12. The IACHR confirmed that the flow of information and news was controlled by temporarily shutting down some media outlets; orders were given to block transmission of the signal from certain cable television networks that were covering the coup d’état; selective power outages were used to affect broadcasting by audiovisual media covering the coup, and journalists from media outlets whose editorial positions were opposed to the coup d’état were attacked and threatened.
13. The Commission also confirmed that the airing of dissident opinions or criticism was prohibited, and security forces were authorized to search and confiscate broadcasting equipment when, in the opinion of the administrative authorities, the media were engaging in behavior prohibited under the existing laws. These measures are a very serious, arbitrary unnecessary and disproportionate restriction, in violation of international law, of the right of all Hondurans to freely express themselves and to receive information from a plurality and diversity of sources. The IACHR repeats that any curtailment of the right to freedom of expression, even under a state of emergency, must be ordered by a legitimate government and must be proportionate and strictly necessary to protect the existence of the democratic system of government.
14. Violations of the right to life, humane treatment, freedom of association, personal liberty, judicial guarantees, freedom of expression, political rights, the rights of women and the rights of minority groups were exacerbated by the absence of a legitimate government capable of processing complaints, investigating facts, punishing those responsible, and making reparations to victims. Those sectors of Honduran society that opposed the coup d’état told the Commission that they feared reprisals by security agents and were mistrustful of those institutions that had not energetically condemned the break with the democratic institutional order, and that had done nothing in response to public outcries.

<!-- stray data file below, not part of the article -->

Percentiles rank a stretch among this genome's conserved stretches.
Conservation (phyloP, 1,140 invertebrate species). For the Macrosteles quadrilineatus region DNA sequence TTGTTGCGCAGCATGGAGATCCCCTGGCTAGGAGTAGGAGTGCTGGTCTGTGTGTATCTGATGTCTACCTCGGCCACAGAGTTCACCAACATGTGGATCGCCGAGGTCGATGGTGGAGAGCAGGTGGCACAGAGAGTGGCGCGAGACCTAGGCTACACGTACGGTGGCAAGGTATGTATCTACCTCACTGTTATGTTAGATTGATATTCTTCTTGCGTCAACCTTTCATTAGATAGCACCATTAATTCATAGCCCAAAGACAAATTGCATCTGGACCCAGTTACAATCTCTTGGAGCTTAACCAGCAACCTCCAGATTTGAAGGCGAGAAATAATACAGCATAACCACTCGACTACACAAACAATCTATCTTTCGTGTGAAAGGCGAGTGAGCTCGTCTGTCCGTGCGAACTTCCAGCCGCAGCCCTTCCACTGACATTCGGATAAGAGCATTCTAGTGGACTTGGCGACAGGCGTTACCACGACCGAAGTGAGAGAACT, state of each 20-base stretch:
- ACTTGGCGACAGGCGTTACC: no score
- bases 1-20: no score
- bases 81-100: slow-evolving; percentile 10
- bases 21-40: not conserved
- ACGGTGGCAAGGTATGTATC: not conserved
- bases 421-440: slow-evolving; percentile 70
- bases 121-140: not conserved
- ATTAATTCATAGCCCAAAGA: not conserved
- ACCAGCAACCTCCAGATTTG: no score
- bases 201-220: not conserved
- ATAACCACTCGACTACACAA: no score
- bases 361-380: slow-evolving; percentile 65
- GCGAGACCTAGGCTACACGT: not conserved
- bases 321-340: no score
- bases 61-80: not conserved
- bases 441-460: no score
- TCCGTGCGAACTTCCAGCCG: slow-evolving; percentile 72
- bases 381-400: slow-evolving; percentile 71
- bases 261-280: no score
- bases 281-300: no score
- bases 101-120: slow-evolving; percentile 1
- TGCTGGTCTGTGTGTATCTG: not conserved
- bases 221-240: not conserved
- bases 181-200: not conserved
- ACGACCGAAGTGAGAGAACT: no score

15. Under the American Convention on Human Rights, which Honduras ratified in 1977, it an international obligation to prevent human rights violations and, should they occur, to investigate, prosecute and punish those responsible. Nevertheless, the de facto authorities and the Supreme Court of Honduras consistently deny the existence of those violations. Inactivity and tolerance enable the repetition of human rights violations with impunity.
16. The organs of the Inter-American system for the protection of human rights have repeatedly held that the democratic system of government is the best guarantee for the exercise and enjoyment of human rights. Indeed, this report reveals how the human rights violations reported in Honduras are a direct consequence of the interruption of the constitutional order. The Commission therefore considers that the restoration of democratic institutions in Honduras is a condition sine qua non for the effective protection and observance of the human rights of all the inhabitants of Honduras.
See full Report: http://cidh.org/countryrep/Honduras09eng/Chap.1.htm